Mar. 12 2014
WASHINGTON, DC — A coalition of international public health organizations today called on Philip Morris International (PMI) to end a global marketing campaign for its best-selling Marlboro cigarettes that has been found by a German court to target youth and has generated similar complaints in other countries. The organizations issued a new report detailing how the "Be Marlboro" campaign, which has spread to more than 50 countries, uses themes and images that appeal to youth.
The report, titled "You're the Target," was issued by the Campaign for Tobacco-Free Kids, Alliance for the Control of Tobacco Use Brazil, Corporate Accountability International, Framework Convention Alliance, InterAmerican Heart Foundation and Southeast Asia Tobacco Control Alliance.
PMI’s global marketing campaign, launched in Germany in 2011, links smoking Marlboro with risk-taking, independence, exploration, rebellion against authority and freedom — all attributes that are highly attractive to youth — and delivers the message "Don’t Be a Maybe. Be Marlboro." It features images of attractive young people partying, falling in love, playing music and engaging in adventure sports such as snowboarding and surfing. The campaign tells young audiences that "Maybe never fell in love" or "A maybe is not invited" and they should define themselves by choosing to "Be Marlboro."
In October 2013, a German court banned the "Be Marlboro" campaign, finding that it encouraged children as young as 14 to smoke in violation of Germany's tobacco advertising law and that “the advertising specifically targets risk-taking, rebellious youths” (PMI has indicated it will challenge the ruling, but the court's ban remains in place). Complaints that the campaign targets youth and violates advertising regulations have also been filed in Brazil, Colombia and Switzerland.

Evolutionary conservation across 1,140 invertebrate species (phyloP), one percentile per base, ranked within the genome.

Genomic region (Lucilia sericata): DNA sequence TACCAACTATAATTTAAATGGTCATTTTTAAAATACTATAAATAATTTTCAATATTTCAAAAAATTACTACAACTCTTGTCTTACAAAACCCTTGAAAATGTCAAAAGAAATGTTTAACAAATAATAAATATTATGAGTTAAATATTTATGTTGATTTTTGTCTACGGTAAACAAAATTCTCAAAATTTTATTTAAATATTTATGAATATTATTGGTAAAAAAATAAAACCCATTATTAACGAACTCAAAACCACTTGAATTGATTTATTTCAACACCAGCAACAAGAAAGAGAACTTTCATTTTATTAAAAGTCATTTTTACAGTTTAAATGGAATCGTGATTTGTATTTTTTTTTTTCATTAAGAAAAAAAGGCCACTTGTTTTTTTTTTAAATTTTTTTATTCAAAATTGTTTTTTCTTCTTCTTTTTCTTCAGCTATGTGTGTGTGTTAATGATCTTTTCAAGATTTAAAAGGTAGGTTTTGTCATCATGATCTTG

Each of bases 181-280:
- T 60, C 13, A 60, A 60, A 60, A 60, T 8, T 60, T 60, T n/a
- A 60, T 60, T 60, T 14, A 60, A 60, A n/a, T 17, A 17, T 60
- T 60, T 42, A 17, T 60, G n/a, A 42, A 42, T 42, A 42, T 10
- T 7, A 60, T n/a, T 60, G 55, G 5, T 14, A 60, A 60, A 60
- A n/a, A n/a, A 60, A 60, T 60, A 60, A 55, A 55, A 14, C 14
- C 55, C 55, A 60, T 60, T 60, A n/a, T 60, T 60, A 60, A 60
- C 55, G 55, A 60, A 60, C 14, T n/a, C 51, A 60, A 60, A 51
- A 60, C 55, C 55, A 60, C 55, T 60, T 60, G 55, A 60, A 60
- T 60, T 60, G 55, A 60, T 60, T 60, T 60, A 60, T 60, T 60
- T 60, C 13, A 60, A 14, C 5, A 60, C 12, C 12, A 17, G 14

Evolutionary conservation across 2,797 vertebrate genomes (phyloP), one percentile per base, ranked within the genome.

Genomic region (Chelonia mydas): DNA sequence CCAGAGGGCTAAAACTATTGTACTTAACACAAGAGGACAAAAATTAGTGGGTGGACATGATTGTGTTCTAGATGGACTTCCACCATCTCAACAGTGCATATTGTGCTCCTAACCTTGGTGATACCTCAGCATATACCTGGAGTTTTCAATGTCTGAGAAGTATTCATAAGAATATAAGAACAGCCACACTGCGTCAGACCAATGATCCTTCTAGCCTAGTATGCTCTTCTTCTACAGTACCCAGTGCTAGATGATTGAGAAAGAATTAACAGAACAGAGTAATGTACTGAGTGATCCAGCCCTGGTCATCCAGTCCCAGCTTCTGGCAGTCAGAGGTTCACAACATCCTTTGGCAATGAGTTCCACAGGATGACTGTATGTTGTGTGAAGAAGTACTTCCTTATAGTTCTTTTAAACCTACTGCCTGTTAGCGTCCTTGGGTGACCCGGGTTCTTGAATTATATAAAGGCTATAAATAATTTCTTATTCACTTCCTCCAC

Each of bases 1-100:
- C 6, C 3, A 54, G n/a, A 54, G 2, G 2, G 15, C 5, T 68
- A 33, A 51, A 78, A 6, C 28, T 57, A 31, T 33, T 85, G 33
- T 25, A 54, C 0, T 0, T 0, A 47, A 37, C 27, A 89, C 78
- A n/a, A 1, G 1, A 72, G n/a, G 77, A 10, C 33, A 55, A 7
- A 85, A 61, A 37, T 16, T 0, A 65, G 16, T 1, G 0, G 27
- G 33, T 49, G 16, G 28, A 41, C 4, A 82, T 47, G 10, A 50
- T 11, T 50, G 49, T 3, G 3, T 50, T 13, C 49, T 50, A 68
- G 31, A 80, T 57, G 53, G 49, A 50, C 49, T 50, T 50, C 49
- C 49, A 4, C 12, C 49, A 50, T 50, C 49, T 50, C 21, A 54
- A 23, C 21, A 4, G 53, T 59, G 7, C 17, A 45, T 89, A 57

The report calls on PMI to immediately end the "Be Marlboro" campaign. It also calls on governments to enact comprehensive bans on tobacco advertising, promotion and sponsorship in accordance with the international tobacco control treaty, the Framework Convention on Tobacco Control. Currently, 177 countries are party to the treaty.
PMI, the world's largest non-governmental tobacco company, is based in the United States.
Despite the findings of the German court, PMI continues to roll-out the "Be Marlboro" campaign globally, including in many low- and middle-income countries struggling with high smoking rates and related death and disease. These include Argentina, Brazil, China, Colombia, Indonesia, the Philippines, Russia, Saudi Arabia and Ukraine.
"Philip Morris International claims it doesn’t market to kids, but the evidence in this report shows otherwise. Just like the Marlboro Man campaign, the new 'Be Marlboro' campaign uses themes and images that are sure to appeal to kids around the world and lure them into a deadly addiction," said Matthew L. Myers, President of the U.S.-based Campaign for Tobacco-Free Kids. "We need urgent action to stop this campaign before it further fuels the global tobacco epidemic. If Philip Morris is serious about not marketing to kids, it should immediately end this campaign. Governments should also stop this campaign by enacting and enforcing comprehensive bans on tobacco advertising, promotion and sponsorship."
Other findings in the new report include:
Tobacco companies spend billions of dollars annually to promote their deadly tobacco products and have targeted low- and middle-income countries where 80 percent of the world's smokers live. Many of these countries have weak tobacco control laws, allowing tobacco companies to aggressively market their products and target children. Philip Morris International alone spent US $7 billion on marketing and related expenses in 2012.
Tobacco use — the world's leading cause of preventable death — kills nearly six million people worldwide each year and is projected to kill one billion people this century if current trends continue. Every day, 80,000 to 100,000 young people around the world become addicted to tobacco. Without urgent action by governments around the world, more than 250 million children and young people alive today will die from tobacco-related diseases.
View the report and related materials, including a slideshow of ads from the Be Marlboro campaign: http://tfk.org/yourethetarget
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